Defensive legacy is key to controlling Manning

Now in a four-man front, Ravens attempt to contain Colts QB again

September 11, 2005|By Jamison Hensley | Jamison Hensley,SUN STAFF

Inside each of the Ravens' defensive playbooks is a simple, yet poignant, message: "Upholding tradition."

It's an attitude that feeds off dominating running backs and intimidating quarterbacks.

It's a mind-set that focuses on taking away the ball and giving no points in return.

It's a legacy that says the defense isn't satisfied with being the sixth-best - last year's NFL ranking - but the best.

The determination of the defense must take control of tonight's nationally televised season opener at M&T Bank Stadium, where Peyton Manning and the high-powered Indianapolis Colts offense stand in the way of the Ravens re-establishing themselves as a team to be reckoned with in the AFC.

"We think we've got the best defense and they've got the best offense," first-year defensive coordinator Rex Ryan said. "There's no doubt we're taking it as a challenge."

Ryan, the only remaining defensive coach from the Ravens' storied 2000 group, has changed the scheme back to a four-man front and has incorporated three new starters into a group that now has eight former Pro Bowl players.

The Ravens beefed up their line by promoting 350-pound Maake Kemoeatu to starting nose tackle. They increased their speed by signing weak-side linebacker Tommy Polley, a Dunbar alum. And they put the finishing touch on one of the best secondaries in the NFL by luring cornerback Samari Rolle here.

"I think the sky is the limit if we play up to our abilities," Rolle said.

Though the defense's expectations are soaring, the offense's production has been sinking.

Until quarterback Kyle Boller can find his timing with his upgraded group of receivers and silence the boos from the hometown crowd, the offense will have to lean on the defense once again. Last year, the Ravens were 8-1 when holding opponents to fewer than 20 points and 1-6 when they failed to do so.

The players on the Ravens' defense say they concentrate only on what they can control.

"The tradition of our defense is to put on a show," defensive end Tony Weaver said. "We don't go out there to just win a game. We're trying to go out there and shut a team out."

So, the pressure will be on the Ravens' defense tonight. Or will it be the other way around?

The Ravens have talked all week about the bull's-eye on Manning, the stationary pocket passer.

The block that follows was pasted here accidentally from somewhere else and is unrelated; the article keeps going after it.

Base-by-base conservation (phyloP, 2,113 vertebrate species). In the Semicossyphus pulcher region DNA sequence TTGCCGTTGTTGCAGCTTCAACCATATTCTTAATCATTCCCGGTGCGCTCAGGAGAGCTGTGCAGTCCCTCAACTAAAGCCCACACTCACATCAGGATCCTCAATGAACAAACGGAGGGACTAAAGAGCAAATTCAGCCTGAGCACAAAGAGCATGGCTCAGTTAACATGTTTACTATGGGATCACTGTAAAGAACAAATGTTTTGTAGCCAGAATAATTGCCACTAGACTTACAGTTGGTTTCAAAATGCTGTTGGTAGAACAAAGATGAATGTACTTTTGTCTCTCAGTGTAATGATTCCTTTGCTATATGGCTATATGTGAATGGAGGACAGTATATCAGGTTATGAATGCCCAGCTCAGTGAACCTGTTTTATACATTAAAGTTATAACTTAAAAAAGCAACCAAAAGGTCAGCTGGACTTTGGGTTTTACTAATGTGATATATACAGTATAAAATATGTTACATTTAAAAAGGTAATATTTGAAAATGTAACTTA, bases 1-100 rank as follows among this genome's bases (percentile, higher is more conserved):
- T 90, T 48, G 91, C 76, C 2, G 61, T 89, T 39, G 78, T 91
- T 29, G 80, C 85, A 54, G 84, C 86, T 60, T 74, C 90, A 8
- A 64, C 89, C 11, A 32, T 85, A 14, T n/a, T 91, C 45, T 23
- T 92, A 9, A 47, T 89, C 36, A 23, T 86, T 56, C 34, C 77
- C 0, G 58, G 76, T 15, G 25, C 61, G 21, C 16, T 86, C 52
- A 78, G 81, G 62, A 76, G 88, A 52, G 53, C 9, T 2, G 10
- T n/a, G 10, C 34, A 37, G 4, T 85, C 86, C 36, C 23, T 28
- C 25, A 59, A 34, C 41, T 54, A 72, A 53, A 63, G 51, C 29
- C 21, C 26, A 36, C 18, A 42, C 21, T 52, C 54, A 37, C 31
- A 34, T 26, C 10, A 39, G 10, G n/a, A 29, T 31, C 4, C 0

"Our strategy is to come at him," middle linebacker Ray Lewis said. "You don't want him to just sit back there and have a field day."

Manning picked defenses apart last year like no other, setting NFL records for touchdown passes (49) and quarterback rating (121.1). The league Most Valuable Player completed 67.6 percent of his passes for 4,557 yards, flicking throws to Marvin Harrison, Reggie Wayne, former Raven Brandon Stokley and Edgerrin James.

The only defense to contain Manning last year was the Ravens'. Nine months ago, the Ravens held the Colts to their second-lowest point total of the season (20) and became the only team to keep Manning from throwing multiple touchdown passes (with the exception of a Week 17 game against the Denver Broncos, in which Manning played just one series).

"You've got to frenzy Peyton Manning, and that's how you beat him," defensive end Terrell Suggs said. "He's a very composed quarterback, and that's why he's the best at his position. I have a feeling that if you get at him enough, it'll start to shake him a little bit."

Most defensive coordinators have chosen to play it safe against Manning - rush four linemen and drop seven defenders in coverage - because they fear his quick release.

The Ravens won't send a heavy blitz, just an unpredictable one. When Manning scans the defense to determine which play to call at the line, the Ravens want him to feel as if a linebacker, cornerback or safety could all be coming.

In many ways, the key is to outwit as much as it is to outplay.

"It's chess," Lewis said. "Peyton comes to the line and he checks to a pass or a run. And I come to the line and I check from a blitz to a zone. You're actually trying to figure out their next move. He's good at it."

Rolle, who played Manning twice a year from 2002 to 2004 with the Tennessee Titans, offered some advice to his new teammates.

"You can't get caught up in the fact that you're playing Peyton Manning," he said. "It's hard to do. You got to go out there and treat him like he's any other quarterback."

But this is a Ravens defense that seems ready for the challenge.

"On paper, we should be great," Weaver said. "Look at the personnel we have. We're all kind of coming into our own. The potential is there to be pretty unbelievable."

Staying strong

A look at the tradition of the Ravens' defense, which has ranked among the top six overall in the NFL in five of the past six seasons:

Year Overall Run Pass Scoring

1999 2nd 2nd 6th 6th

2000 2nd 1st 8th 1st

2001 2nd 4th 8th 4th

2002 22nd 13th 26th 19th

2003 3rd 6th 4th 6th

2004 6th T8th 10th 6th

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